acinus

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ac·i·nus

 (ăs′ə-nəs)
n. pl. ac·i·ni (-nī′)
One of the small saclike dilations composing a compound gland.

[Latin, berry.]

a·cin′ic (ə-sĭn′ĭk), ac′i·nous adj.
American Heritage® Dictionary of the English Language, Fifth Edition. Copyright © 2016 by Houghton Mifflin Harcourt Publishing Company. Published by Houghton Mifflin Harcourt Publishing Company. All rights reserved.

acinus

(ˈæsɪnəs)
n, pl -ni (-ˌnaɪ)
1. (Anatomy) anatomy any of the terminal saclike portions of a compound gland
2. (Botany) botany any of the small drupes that make up the fruit of the blackberry, raspberry, etc
3. botany obsolete a collection of berries, such as a bunch of grapes
[C18: New Latin, from Latin: grape, berry]
acinic, ˈacinous, ˈacinose adj
Collins English Dictionary – Complete and Unabridged, 12th Edition 2014 © HarperCollins Publishers 1991, 1994, 1998, 2000, 2003, 2006, 2007, 2009, 2011, 2014

ac•i•nus

(ˈæs ə nəs)

n., pl. -ni (-ˌnaɪ)
1. a small, rounded form, as a lobule, sac, seed, or berry.
2. the smallest secreting portion of a gland.
[1725–35; < Latin: grape, berry, seed of a berry]
ac′i•nar (-nər, -ˌnɑr) a•cin•ic (əˈsɪn ɪk) adj.
Random House Kernerman Webster's College Dictionary, © 2010 K Dictionaries Ltd. Copyright 2005, 1997, 1991 by Random House, Inc. All rights reserved.
ThesaurusAntonymsRelated WordsSynonymsLegend:
Noun1.acinus - one of the small drupes making up an aggregate or multiple fruit like a blackberryacinus - one of the small drupes making up an aggregate or multiple fruit like a blackberry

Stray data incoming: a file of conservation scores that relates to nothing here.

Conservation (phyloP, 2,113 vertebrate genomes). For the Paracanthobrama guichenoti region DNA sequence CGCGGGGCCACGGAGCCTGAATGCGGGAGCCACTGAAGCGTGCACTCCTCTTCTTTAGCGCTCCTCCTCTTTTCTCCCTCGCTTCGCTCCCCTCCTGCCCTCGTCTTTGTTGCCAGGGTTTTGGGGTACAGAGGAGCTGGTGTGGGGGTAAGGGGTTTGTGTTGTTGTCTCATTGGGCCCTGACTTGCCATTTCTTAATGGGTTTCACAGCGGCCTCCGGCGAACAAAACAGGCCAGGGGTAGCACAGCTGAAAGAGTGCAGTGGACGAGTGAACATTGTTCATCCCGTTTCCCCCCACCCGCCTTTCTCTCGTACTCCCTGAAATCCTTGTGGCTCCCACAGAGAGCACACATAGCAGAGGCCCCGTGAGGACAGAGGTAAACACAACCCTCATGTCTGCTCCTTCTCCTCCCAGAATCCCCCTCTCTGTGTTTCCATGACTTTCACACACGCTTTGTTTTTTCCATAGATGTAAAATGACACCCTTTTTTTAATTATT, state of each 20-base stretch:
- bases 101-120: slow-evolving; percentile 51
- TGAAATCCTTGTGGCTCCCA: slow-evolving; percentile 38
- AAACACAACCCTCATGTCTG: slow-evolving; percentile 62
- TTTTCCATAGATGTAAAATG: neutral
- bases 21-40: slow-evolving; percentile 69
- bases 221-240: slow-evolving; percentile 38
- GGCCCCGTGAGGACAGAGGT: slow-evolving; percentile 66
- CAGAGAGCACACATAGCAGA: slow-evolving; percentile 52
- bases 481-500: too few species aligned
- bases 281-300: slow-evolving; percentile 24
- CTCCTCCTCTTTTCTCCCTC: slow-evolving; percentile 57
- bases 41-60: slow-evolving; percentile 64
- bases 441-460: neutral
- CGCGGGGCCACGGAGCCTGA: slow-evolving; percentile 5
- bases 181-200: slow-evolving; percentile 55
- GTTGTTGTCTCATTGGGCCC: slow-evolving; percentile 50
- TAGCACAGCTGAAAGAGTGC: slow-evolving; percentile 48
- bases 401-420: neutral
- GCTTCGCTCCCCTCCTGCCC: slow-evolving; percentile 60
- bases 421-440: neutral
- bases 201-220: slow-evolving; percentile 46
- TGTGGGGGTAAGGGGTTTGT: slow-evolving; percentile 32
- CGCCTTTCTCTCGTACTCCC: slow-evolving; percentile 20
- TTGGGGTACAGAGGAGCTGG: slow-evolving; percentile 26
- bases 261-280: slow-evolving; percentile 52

drupelet - a small part of an aggregate fruit that resembles a drupe
2.acinus - one of the small sacs or saclike dilations in a compound glandacinus - one of the small sacs or saclike dilations in a compound gland
gland, secreter, secretor, secretory organ - any of various organs that synthesize substances needed by the body and release it through ducts or directly into the bloodstream
sac - a structure resembling a bag in an animal
Based on WordNet 3.0, Farlex clipart collection. © 2003-2012 Princeton University, Farlex Inc.
Translations
References in periodicals archive ?
SOS is believed to be caused by cytoreductive injury to hepatocytes and endothelial cells in zone three of the liver acinus. This is strongly influenced by factors that induce the release of tumor necrosis factor-a (TNF-a) leading to coagulation with obstruction of hepatic sinusoids and venules [15] (Figure 2).
For a comprehensive analysis, we studied two organs in comparison with the pancreas but focused mainly on the endothelial damage in microvasculature of the (pancreatic islet of Langerhans), (glomerular capsule Bowman's capsule) and the liver acinus, using the expression of CD34.
Zone 3 of the liver acinus was the most important localization of CYP3A9 in rats from both, control and experimental groups (Figure 6).